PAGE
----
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How to
Use the Activities


Inquiry Question

Historical Context




Table of

Putting It All Together

The following activities will encourage students to consider the significance of roadside attractions that developed as a result of widespread use of the automobile.

Activity 1: Designing a Building
This lesson has introduced a number of terms that may be new to the students. To see if they have grasped these terms, ask the students to sketch structures they might want to build that represent 1) literalism in advertising, 2) place-product-packaging, and 3) vernacular public art. They should be creative in their choice of design—no gas stations, motels or dinosaurs! Suggest that the students think of businesses or public art that would be particularly appropriate for their region. The students then share their completed, unlabeled drawings to see if classmates can determine which term has been represented.

Activity 2: Form, Fantasy, and Design
Since the time of the Romans, many have claimed that the design of a building should declare its purpose; that is, you should be able to tell at first glance if a building is, for example, a school, a shoe-repair shop, an apartment house, or a bank. This concept is known as form follows function. The pop architecture of the structures in this lesson might better be described as form follows fantasy. In discussing such works, J. J. C. Andrews writes, "Anything is better than the boredom of formalistic architecture....I begin to see Big Duck [an actual building in Long Island whose design was controversial] as one building in a whole city of such buildings....You go to the orange for breakfast, read inside a huge open book, wash your car at the whale, pick up milk at the milk bottle, go out to dinner at the fish, and catch a movie at the duck."

In the 1920s and 1930s, such structures were a relatively common form of vernacular architecture. Most were constructed by their owners or by a local builder without the benefit of an architect. Some architects, in fact, dismissed the idea that a hamburger stand should look like a giant hamburger or a root-beer stand like a root-beer barrel. The general public, however, was enchanted by such structures.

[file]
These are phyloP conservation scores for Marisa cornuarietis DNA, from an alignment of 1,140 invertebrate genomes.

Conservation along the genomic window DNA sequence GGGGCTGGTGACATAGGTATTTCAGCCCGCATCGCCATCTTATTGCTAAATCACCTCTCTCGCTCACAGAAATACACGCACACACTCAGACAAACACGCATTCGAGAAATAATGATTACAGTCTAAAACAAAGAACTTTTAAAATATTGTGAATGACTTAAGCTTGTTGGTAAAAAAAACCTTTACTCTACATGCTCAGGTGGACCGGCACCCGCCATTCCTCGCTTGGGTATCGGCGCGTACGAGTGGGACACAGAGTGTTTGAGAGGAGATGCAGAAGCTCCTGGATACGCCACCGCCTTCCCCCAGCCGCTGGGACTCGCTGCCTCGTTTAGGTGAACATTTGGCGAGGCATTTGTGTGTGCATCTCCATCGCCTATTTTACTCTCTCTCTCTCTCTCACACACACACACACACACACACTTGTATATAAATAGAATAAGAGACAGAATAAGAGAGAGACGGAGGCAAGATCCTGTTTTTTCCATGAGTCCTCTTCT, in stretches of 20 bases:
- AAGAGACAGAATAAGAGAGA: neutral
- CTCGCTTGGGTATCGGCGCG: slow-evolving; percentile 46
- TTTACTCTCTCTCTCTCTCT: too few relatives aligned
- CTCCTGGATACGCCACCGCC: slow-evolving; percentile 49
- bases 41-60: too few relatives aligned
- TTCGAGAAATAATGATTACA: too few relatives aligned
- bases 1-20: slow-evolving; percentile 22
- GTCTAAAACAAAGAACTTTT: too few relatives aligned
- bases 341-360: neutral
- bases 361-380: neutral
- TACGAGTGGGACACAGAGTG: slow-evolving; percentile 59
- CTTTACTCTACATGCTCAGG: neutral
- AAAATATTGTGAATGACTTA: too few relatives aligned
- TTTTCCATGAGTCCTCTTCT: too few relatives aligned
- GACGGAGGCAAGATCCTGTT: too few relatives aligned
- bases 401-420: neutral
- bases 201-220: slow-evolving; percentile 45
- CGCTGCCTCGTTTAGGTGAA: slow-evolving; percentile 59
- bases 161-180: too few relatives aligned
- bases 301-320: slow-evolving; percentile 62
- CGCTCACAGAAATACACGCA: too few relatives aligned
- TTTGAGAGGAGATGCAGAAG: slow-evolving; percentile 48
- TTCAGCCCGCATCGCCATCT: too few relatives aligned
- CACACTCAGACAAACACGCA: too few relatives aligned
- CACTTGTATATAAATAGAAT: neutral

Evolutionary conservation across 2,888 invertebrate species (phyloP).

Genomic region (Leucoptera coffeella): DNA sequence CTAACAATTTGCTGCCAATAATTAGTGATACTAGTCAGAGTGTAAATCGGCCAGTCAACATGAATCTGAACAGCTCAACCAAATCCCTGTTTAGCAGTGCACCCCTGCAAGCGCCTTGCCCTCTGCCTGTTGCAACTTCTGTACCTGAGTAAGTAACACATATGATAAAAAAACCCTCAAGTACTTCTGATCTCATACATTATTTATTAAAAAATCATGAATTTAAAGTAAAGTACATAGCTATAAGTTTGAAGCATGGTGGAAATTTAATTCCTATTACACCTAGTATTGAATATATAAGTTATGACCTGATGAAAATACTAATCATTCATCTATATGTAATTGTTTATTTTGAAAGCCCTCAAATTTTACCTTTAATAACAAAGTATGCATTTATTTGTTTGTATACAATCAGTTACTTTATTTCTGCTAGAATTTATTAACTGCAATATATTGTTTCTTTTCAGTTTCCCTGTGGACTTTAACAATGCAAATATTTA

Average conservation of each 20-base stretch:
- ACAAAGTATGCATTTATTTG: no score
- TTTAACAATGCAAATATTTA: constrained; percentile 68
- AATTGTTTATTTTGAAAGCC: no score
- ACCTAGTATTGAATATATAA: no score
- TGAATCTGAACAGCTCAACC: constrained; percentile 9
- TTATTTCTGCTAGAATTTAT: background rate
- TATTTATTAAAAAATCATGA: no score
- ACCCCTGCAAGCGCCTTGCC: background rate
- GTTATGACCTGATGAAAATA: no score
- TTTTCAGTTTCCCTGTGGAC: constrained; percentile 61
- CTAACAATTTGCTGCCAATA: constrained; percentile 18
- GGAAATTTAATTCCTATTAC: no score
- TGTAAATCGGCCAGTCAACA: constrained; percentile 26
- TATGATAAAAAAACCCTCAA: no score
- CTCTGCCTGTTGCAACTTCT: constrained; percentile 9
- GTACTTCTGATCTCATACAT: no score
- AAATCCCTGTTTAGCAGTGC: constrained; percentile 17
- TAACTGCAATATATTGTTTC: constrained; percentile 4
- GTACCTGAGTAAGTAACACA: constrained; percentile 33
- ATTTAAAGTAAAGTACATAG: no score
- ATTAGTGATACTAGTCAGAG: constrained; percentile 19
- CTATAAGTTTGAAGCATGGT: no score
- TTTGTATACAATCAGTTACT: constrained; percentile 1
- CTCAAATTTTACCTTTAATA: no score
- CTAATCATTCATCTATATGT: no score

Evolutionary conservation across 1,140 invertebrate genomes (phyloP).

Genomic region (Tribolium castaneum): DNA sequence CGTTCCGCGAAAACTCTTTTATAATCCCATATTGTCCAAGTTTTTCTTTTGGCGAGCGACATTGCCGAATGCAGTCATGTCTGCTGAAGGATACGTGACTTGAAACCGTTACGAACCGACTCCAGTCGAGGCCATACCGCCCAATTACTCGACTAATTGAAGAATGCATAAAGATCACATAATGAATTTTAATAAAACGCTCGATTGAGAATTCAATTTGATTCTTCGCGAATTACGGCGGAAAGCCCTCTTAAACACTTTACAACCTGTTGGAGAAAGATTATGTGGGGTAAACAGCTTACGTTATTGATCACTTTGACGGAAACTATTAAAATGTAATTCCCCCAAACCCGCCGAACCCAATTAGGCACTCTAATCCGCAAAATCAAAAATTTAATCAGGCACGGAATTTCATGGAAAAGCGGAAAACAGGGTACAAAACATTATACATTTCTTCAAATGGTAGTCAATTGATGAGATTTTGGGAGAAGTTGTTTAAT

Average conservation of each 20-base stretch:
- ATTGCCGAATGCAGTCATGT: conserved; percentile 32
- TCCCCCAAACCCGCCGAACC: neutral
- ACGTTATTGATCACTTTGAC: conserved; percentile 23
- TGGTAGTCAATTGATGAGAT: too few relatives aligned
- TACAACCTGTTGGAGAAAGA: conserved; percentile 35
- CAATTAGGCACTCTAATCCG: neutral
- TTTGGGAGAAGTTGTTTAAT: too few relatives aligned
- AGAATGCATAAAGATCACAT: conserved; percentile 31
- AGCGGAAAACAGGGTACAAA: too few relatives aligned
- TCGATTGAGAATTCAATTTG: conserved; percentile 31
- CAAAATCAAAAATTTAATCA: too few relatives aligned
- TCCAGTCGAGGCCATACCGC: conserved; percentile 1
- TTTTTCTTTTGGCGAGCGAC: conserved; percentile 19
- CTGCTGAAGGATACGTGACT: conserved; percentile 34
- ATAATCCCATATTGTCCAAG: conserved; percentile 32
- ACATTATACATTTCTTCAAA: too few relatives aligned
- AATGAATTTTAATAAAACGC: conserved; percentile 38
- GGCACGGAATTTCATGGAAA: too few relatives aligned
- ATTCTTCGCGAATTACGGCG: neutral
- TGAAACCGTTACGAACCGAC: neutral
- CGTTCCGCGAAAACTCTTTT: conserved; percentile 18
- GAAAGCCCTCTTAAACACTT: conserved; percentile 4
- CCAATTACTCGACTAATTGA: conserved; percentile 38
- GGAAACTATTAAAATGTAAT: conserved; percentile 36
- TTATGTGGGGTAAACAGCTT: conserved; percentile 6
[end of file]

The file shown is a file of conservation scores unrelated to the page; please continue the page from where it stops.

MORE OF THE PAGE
Have students split into groups of four or five; each group redesigns a city block to include at least 10 buildings that are "ducks." These should include structures typically found in any city: a bank, a post office, a library, a barber shop, a restaurant, and clothing, furniture, drug, and toy stores. When each group has finished, tape the completed blocks together on the chalkboard. The class then votes on whether they would like to live in the city as it now exists or in the fantasy city they have created.

Activity 3: The Automobile and the Local Community
Have students investigate the ways in which the automobile changed their community. They are to look for clues that show what their town was like before the coming of the automobile by answering the following questions:

    1. Do most students ride buses to school? Did their parents?
    2. Do many people work and shop near where they live? Did their grandparents?
    3. Are there old gas stations or automobile showrooms downtown? How are they now used?
    4. How many parking lots or parking garages are there in a given neighborhood or business area? What kinds of businesses have been specifically designed for customers traveling by car?
    5. Have any buildings in the area been torn down to build a highway?
    6. What kinds of signs do they see along the streets and highways in their community? Have they been designed to be read by pedestrians or motorists?

Next, have students explore whether any examples of the types of fanciful vernacular architecture or public art studied in this lesson exist or ever existed in their community. If they do find examples, they should discover if efforts are being made to preserve these artifacts of the past. If there are, the students might help with such preservation efforts as a class project. If there are currently no preservation efforts, students could write letters to local public officials to discuss the importance of preserving these places.




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